LA band American Royalty nearly uses up our typical hyphenate allowance—their sound has been described as "psychedelic blues-rock and an unexpected cross between The Black Keys and Boys Noize." Fronted by the power vocal leads and airy harmonies of frontmen Billy Scher and Marc Gilfry, American Royalty songs weave guitars, drums, and singers through samplers and synths to lend an electronic overhaul to their classic rock charm.
American Royalty enlisted Brooklyn painter and filmmaker Jeff Scher for the video for "Matchstick," which we're psyched to premiere today. Scher succeeds in elevating the artistic value of crayon and watercolors, and images evoke the spectrum from Pollack to play-yard. Organized grids and uniform brush strokes are interrupted by saturated blotches and threads of color that fold and bleed into one another, with colors and shapes reconfigured into different representations throughout. Occasionally, full articulated images of people and things assist our imagination in constructing a narrative for the piece. Several images recur, like a flipbook torn apart and cleverly rebound to evoke whimsy and fantasy in the viewer.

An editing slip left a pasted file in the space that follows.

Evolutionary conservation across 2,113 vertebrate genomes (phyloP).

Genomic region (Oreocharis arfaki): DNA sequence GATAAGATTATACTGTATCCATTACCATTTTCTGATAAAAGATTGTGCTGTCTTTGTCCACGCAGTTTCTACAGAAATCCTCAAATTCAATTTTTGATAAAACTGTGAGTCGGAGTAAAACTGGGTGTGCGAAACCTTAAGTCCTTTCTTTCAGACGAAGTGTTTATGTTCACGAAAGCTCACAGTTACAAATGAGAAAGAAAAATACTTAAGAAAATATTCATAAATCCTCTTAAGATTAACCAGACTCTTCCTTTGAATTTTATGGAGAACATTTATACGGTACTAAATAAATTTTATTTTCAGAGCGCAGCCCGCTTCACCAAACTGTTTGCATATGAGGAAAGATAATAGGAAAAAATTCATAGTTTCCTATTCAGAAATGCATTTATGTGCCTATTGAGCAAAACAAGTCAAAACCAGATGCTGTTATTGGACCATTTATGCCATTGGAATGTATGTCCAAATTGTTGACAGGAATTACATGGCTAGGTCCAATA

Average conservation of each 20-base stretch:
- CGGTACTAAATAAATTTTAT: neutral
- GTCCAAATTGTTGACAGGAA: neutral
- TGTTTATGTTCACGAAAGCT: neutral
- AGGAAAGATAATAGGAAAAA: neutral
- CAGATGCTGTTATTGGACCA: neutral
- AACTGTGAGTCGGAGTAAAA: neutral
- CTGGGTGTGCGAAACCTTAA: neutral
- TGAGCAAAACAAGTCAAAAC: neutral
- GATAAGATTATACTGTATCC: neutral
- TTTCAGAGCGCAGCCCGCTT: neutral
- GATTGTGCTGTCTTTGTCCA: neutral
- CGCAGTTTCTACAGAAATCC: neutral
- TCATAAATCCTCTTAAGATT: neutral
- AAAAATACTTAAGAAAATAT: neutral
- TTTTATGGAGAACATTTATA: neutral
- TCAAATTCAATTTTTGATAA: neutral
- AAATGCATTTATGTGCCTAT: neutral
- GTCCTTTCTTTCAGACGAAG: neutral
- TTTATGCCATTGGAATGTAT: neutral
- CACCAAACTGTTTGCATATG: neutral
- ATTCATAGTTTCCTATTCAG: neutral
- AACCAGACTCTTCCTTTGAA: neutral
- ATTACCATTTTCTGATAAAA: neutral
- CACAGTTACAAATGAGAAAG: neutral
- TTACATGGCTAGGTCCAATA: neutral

In keeping with the band's genre-bending ethos, psychedelic images are paired with bluesy-sounding interludes, and the 1950s intro shows down with the 1970s aesthetic until an unequivocally modern chorus confirms the timelessness of American Royalty's sound. Matchstick, the forthcoming EP, was written in the summer of 2011 and recorded on largely vintage equipment, lending its sound both synthetic and analogue qualities.